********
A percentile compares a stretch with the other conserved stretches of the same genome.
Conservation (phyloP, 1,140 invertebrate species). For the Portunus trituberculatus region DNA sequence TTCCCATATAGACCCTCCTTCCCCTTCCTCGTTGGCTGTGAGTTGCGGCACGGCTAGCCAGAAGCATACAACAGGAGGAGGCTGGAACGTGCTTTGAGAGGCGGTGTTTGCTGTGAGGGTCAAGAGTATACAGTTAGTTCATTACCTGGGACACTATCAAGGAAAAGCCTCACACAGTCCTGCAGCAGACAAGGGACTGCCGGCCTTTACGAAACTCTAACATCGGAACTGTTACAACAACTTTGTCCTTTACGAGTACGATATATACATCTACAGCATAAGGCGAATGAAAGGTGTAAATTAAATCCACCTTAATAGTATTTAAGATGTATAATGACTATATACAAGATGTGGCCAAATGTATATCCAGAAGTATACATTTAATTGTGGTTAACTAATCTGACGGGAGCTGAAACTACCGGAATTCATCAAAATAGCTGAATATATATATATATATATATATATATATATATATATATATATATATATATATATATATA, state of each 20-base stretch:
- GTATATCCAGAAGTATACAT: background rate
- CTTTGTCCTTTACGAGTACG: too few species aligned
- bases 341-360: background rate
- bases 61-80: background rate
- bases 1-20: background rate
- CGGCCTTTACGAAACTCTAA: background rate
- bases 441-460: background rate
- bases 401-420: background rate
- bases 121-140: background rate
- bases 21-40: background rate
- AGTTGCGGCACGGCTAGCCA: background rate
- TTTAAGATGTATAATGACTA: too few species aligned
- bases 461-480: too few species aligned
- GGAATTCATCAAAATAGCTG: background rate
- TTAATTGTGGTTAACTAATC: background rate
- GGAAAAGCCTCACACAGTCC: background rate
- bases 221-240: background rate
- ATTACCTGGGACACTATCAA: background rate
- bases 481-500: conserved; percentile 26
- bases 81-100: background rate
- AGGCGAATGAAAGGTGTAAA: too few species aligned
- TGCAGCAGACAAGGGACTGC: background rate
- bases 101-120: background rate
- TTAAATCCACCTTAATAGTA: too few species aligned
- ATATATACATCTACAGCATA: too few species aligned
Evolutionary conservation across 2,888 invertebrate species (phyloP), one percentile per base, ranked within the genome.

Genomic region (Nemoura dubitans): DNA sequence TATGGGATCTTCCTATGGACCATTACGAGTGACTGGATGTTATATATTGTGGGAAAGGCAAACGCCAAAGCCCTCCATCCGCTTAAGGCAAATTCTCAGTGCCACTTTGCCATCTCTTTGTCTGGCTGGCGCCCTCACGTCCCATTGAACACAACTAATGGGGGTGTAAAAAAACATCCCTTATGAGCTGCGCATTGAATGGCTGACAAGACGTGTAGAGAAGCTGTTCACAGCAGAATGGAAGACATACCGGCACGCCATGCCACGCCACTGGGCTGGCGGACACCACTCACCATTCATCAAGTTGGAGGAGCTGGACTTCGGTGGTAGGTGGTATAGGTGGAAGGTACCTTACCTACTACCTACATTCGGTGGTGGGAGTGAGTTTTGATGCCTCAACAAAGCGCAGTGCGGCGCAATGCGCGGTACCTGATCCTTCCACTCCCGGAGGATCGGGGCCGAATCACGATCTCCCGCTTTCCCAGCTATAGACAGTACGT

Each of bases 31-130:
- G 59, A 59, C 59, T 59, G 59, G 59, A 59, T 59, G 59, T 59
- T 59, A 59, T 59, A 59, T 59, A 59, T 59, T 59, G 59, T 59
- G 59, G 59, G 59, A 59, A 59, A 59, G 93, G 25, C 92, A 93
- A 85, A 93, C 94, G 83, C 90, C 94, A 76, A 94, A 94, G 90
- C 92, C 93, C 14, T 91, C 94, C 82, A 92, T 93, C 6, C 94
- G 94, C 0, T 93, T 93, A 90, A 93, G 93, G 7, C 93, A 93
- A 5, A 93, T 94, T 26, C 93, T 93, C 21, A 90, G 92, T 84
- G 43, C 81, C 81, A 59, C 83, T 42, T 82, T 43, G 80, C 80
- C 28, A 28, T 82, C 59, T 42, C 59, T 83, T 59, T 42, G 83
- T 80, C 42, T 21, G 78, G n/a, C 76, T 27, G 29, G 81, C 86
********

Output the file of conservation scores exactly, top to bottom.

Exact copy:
A percentile compares a stretch with the other conserved stretches of the same genome.
Conservation (phyloP, 1,140 invertebrate species). For the Portunus trituberculatus region DNA sequence TTCCCATATAGACCCTCCTTCCCCTTCCTCGTTGGCTGTGAGTTGCGGCACGGCTAGCCAGAAGCATACAACAGGAGGAGGCTGGAACGTGCTTTGAGAGGCGGTGTTTGCTGTGAGGGTCAAGAGTATACAGTTAGTTCATTACCTGGGACACTATCAAGGAAAAGCCTCACACAGTCCTGCAGCAGACAAGGGACTGCCGGCCTTTACGAAACTCTAACATCGGAACTGTTACAACAACTTTGTCCTTTACGAGTACGATATATACATCTACAGCATAAGGCGAATGAAAGGTGTAAATTAAATCCACCTTAATAGTATTTAAGATGTATAATGACTATATACAAGATGTGGCCAAATGTATATCCAGAAGTATACATTTAATTGTGGTTAACTAATCTGACGGGAGCTGAAACTACCGGAATTCATCAAAATAGCTGAATATATATATATATATATATATATATATATATATATATATATATATATATATATATATA, state of each 20-base stretch:
- GTATATCCAGAAGTATACAT: background rate
- CTTTGTCCTTTACGAGTACG: too few species aligned
- bases 341-360: background rate
- bases 61-80: background rate
- bases 1-20: background rate
- CGGCCTTTACGAAACTCTAA: background rate
- bases 441-460: background rate
- bases 401-420: background rate
- bases 121-140: background rate
- bases 21-40: background rate
- AGTTGCGGCACGGCTAGCCA: background rate
- TTTAAGATGTATAATGACTA: too few species aligned
- bases 461-480: too few species aligned
- GGAATTCATCAAAATAGCTG: background rate
- TTAATTGTGGTTAACTAATC: background rate
- GGAAAAGCCTCACACAGTCC: background rate
- bases 221-240: background rate
- ATTACCTGGGACACTATCAA: background rate
- bases 481-500: conserved; percentile 26
- bases 81-100: background rate
- AGGCGAATGAAAGGTGTAAA: too few species aligned
- TGCAGCAGACAAGGGACTGC: background rate
- bases 101-120: background rate
- TTAAATCCACCTTAATAGTA: too few species aligned
- ATATATACATCTACAGCATA: too few species aligned
Evolutionary conservation across 2,888 invertebrate species (phyloP), one percentile per base, ranked within the genome.

Genomic region (Nemoura dubitans): DNA sequence TATGGGATCTTCCTATGGACCATTACGAGTGACTGGATGTTATATATTGTGGGAAAGGCAAACGCCAAAGCCCTCCATCCGCTTAAGGCAAATTCTCAGTGCCACTTTGCCATCTCTTTGTCTGGCTGGCGCCCTCACGTCCCATTGAACACAACTAATGGGGGTGTAAAAAAACATCCCTTATGAGCTGCGCATTGAATGGCTGACAAGACGTGTAGAGAAGCTGTTCACAGCAGAATGGAAGACATACCGGCACGCCATGCCACGCCACTGGGCTGGCGGACACCACTCACCATTCATCAAGTTGGAGGAGCTGGACTTCGGTGGTAGGTGGTATAGGTGGAAGGTACCTTACCTACTACCTACATTCGGTGGTGGGAGTGAGTTTTGATGCCTCAACAAAGCGCAGTGCGGCGCAATGCGCGGTACCTGATCCTTCCACTCCCGGAGGATCGGGGCCGAATCACGATCTCCCGCTTTCCCAGCTATAGACAGTACGT

Each of bases 31-130:
- G 59, A 59, C 59, T 59, G 59, G 59, A 59, T 59, G 59, T 59
- T 59, A 59, T 59, A 59, T 59, A 59, T 59, T 59, G 59, T 59
- G 59, G 59, G 59, A 59, A 59, A 59, G 93, G 25, C 92, A 93
- A 85, A 93, C 94, G 83, C 90, C 94, A 76, A 94, A 94, G 90
- C 92, C 93, C 14, T 91, C 94, C 82, A 92, T 93, C 6, C 94
- G 94, C 0, T 93, T 93, A 90, A 93, G 93, G 7, C 93, A 93
- A 5, A 93, T 94, T 26, C 93, T 93, C 21, A 90, G 92, T 84
- G 43, C 81, C 81, A 59, C 83, T 42, T 82, T 43, G 80, C 80
- C 28, A 28, T 82, C 59, T 42, C 59, T 83, T 59, T 42, G 83
- T 80, C 42, T 21, G 78, G n/a, C 76, T 27, G 29, G 81, C 86